Fear is the absence of Faith.
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    *StarFire*StarFire Member Posts: 56 ■■□□□□□□□□
    Remote access n security protocols part is tough. I like OSI model.
    Distractions all along the way.....perhaps will end up breaking everything
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    RapidFireRapidFire Member Posts: 22 ■□□□□□□□□□
    Any tips on how to prepare for this test??? and how is it compared to the mcp-xp??
    12/31/89 n00b?
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    kriscamaro68kriscamaro68 Member Posts: 1,186 ■■■■■■■□□□
    The hardest thing for me on the test was the Novell Netware and Mac OSX server questions. I didn't study for this cause I read that there weren't many questions on these topics but man that wasn't true in my case. I had about 15 questions on netware and about 5 on mac.
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    Halcyon HellHalcyon Hell Member Posts: 30 ■■□□□□□□□□
    I voted other. Protocols, protocols, protocols, protocols, protocols, protocols.... Trying to remeber all of it then how they relate to which layer they belong on the OSI. Some are easy to remember, others not so much.
    BOFH (in training)
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    TravR1TravR1 Member Posts: 332
    OSI and the the other stacks were the hardest for me to learn at first... but once you understand it, it's all second nature and it's just up there in your head to use.

    I soaked up everything else like a sponge, but I had to read and re read and re read the OSI before I totally understood it.
    Austin Community College, certificate of completion: C++ Programming.
    Sophomore - Computer Science, Mathematics
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    acrimoniousacrimonious Member Posts: 3 ■□□□□□□□□□
    The cabling/media stuff is the hardest for me. I don't find the OSI model hard at all, but I guess that's because I work with it. The Novell stuff is a pain too.
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    Messiah62Messiah62 Member Posts: 3 ■□□□□□□□□□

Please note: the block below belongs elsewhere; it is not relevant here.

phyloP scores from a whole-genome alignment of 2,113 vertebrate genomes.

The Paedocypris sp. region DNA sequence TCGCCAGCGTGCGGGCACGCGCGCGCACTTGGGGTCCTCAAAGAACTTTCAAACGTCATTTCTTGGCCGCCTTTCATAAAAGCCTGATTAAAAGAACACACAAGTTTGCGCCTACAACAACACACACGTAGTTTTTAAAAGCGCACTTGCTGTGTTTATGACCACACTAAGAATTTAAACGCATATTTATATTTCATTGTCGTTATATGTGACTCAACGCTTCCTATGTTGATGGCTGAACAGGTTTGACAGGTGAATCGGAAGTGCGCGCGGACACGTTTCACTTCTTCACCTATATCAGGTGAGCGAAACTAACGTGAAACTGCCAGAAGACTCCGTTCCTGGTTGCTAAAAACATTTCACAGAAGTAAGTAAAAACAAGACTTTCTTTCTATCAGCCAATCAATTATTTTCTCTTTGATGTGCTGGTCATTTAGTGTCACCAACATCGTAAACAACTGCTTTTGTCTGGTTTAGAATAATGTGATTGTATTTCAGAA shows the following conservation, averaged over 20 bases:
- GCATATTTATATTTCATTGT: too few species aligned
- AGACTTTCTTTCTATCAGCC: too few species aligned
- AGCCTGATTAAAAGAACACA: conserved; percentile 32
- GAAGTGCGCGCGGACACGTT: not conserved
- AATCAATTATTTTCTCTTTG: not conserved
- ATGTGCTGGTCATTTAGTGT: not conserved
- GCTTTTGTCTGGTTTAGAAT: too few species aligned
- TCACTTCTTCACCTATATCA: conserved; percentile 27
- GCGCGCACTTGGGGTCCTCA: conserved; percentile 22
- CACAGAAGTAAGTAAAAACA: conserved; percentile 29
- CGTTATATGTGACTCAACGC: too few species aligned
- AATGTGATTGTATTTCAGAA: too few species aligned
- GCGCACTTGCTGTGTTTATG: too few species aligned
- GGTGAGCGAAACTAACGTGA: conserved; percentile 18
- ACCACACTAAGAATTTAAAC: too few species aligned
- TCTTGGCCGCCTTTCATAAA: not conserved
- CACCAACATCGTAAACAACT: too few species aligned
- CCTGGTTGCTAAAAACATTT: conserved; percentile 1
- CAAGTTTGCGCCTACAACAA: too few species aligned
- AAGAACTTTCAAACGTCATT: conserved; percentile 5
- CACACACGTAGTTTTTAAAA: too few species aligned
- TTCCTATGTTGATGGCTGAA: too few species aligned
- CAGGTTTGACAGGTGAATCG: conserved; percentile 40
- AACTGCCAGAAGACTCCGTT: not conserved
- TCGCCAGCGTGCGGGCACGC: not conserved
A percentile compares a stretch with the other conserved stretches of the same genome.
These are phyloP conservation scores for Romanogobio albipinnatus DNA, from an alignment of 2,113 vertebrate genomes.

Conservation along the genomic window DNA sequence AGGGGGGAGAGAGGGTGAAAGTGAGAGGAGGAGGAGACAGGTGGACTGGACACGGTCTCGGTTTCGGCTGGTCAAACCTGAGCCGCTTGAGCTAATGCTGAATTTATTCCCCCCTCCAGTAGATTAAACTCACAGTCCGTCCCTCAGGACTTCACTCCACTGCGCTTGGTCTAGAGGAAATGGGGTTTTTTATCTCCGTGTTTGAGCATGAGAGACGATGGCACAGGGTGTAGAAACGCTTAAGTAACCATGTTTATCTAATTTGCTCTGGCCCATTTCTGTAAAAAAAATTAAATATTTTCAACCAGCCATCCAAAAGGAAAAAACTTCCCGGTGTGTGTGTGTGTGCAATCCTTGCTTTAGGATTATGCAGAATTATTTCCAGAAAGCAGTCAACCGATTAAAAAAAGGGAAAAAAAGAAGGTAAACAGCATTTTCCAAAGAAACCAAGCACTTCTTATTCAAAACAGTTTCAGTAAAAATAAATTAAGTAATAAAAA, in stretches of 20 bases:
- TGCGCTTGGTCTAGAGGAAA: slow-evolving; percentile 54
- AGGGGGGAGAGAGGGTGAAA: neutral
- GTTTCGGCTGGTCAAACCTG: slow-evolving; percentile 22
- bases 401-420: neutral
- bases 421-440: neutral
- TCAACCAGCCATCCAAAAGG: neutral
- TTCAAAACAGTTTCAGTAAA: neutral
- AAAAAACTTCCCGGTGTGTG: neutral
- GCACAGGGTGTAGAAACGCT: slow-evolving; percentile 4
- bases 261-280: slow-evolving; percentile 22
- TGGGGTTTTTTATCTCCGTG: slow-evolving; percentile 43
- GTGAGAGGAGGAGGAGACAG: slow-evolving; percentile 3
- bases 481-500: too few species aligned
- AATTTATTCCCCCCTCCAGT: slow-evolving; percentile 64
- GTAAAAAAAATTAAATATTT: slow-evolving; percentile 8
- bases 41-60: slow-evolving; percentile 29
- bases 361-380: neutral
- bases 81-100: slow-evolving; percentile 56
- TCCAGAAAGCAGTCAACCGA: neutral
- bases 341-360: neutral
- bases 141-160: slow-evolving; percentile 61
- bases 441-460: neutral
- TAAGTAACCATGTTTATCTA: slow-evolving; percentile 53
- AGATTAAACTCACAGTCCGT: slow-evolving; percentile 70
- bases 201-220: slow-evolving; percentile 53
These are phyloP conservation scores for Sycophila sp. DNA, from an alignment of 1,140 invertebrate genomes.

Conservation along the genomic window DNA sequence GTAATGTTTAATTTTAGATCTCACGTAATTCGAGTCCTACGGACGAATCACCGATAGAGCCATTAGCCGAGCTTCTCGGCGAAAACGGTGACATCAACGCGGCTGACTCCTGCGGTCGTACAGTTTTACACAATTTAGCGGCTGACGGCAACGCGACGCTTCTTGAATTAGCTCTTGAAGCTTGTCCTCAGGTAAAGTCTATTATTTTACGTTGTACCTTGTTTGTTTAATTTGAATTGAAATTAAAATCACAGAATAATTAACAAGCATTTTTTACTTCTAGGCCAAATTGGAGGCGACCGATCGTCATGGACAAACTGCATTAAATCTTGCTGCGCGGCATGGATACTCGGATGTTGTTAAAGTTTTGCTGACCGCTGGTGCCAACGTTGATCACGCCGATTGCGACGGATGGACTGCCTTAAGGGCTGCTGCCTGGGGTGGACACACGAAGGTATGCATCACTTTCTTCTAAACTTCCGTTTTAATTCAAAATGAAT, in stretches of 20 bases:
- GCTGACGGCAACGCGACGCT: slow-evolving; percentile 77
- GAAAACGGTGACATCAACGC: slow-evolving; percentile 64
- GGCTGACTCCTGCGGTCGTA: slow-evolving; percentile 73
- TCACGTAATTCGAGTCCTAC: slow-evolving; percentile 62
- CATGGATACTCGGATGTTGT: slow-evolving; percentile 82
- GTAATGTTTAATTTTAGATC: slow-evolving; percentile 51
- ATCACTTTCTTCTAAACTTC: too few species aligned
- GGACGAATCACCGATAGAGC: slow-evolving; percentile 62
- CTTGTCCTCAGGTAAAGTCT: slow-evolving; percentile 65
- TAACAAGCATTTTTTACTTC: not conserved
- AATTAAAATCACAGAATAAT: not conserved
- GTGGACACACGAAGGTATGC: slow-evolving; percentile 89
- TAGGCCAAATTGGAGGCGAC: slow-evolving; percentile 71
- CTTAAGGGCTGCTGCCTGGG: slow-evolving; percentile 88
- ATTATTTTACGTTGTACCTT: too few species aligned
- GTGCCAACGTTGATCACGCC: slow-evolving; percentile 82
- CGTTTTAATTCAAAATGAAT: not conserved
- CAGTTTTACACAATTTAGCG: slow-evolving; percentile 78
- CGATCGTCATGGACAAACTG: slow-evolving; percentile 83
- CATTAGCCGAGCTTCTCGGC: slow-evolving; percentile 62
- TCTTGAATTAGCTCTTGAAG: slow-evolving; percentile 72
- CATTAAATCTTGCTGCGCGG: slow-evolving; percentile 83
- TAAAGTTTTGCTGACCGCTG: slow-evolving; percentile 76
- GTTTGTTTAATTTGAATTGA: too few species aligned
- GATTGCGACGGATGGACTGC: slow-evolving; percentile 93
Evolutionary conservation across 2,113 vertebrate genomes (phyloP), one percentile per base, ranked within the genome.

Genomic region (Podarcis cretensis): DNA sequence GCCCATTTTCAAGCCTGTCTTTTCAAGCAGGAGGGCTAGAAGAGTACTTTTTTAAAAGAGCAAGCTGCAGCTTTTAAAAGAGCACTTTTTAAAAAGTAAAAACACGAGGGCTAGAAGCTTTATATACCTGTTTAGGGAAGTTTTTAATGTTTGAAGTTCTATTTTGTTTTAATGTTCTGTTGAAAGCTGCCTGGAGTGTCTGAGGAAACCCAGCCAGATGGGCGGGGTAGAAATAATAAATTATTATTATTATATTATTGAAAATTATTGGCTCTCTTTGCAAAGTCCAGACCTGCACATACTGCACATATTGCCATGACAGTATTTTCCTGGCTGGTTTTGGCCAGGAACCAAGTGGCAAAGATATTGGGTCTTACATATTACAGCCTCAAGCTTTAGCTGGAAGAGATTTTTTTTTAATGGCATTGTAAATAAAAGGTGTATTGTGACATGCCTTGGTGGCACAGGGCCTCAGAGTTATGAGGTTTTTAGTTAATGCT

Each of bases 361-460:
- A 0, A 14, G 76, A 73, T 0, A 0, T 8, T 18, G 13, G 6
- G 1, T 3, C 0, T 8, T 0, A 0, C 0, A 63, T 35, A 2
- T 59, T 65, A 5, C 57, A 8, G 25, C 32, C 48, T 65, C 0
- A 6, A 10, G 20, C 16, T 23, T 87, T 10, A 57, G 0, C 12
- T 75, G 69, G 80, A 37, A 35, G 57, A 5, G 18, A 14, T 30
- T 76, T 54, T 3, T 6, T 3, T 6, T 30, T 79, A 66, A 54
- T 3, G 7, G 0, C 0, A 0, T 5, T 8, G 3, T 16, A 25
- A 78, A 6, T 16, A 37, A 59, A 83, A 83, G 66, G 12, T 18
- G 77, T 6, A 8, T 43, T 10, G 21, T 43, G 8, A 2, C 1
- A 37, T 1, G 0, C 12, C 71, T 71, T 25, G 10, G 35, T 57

routing protocols for me
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    LanHaoLanHao Member Posts: 6 ■□□□□□□□□□
    The different routing protocols can be a bit confusing in trying to figure out which ones are the distance onces and the link-state ones.
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    RouteThisWayRouteThisWay Member Posts: 514
    When I took it, there wasn't any hard topic. But, it was just so broad that you had to remember a lot about many different topics.
    "Vision is not enough; it must be combined with venture." ~ Vaclav Havel
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    NetEngineer86NetEngineer86 Member Posts: 46 ■■□□□□□□□□
    Mine was def Media not so much the topologies but ALL the DIFFERENT types of Ethernet and Ethernet over Coax and Ethernet over FIBER Optic. And all the speeds of each and the distances. That was definitely the hardest for me.
    Kyle Hook
    AAS Computer Network Engineer

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    loopnutzloopnutz Registered Users Posts: 6 ■□□□□□□□□□
    WAN technologies. Very glad I did not get any of those on my particular exam. Did get most of the protocols and OSI though. And of course the definition of port mirroring, vlans, trunking, and stp.
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    daviddwilsondaviddwilson Registered Users Posts: 1 ■□□□□□□□□□
    Webmaster wrote: »
    I'm working on an OSI TechNote and an OSI quiz as well, here's the first part of the quiz: OSI quiz it doesn't have explanations yet (hardly needed either), but I'm sure this first part of the quiz will be useful to memorize some of the facts you need to know for the Network+ exam.

    [Edit] I've expanded the quiz with some new quesitons and explanations, still... more will follow ;)

    [Another edit:] the OSI model TechNote for the Network+ exam can be accessed here
    i would have to say just basic troubleshooting for those who havent been around to see deal with things like switches and hubs. I mean yeah its all basic knowledge sometimes but if u dont know stuff like which is the difference btween what techniques to use if servers go down, or hub lights are blinking what do you check. But all in all protocols where the hardest for me before i started taking cisco i was kind of %^^&& brained from them.

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    PaperlanternPaperlantern Member Posts: 352
    Yeah routing protocols... i did finally get down which were link state and which were distance, but on the test they had two differnet types of link state and two different types of distance to choose from, so on each question, even though i knew OSPF was Link State, i still only had 50/50 shot at getting it right. Drove me nuts.
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    thedramathedrama Member Posts: 291 ■□□□□□□□□□
    tell me if network+ is the lighter one compared to the CCNA.
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    Ed1975Ed1975 Member Posts: 52 ■■□□□□□□□□
    Subnetting is really doing my head in. Remembering the differences between the routing protocols and WAN technologies is also tricky. I've read 4 books but there's still a certain amount that remains "fuzzy" and hard to pigeonhole.
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    epedrosaepedrosa Registered Users Posts: 6 ■□□□□□□□□□
    IPV4 and IPV6 routing protocols Like Distance-Vector protocol RIPv1. RIPv2, BGP, EIGRP, IGP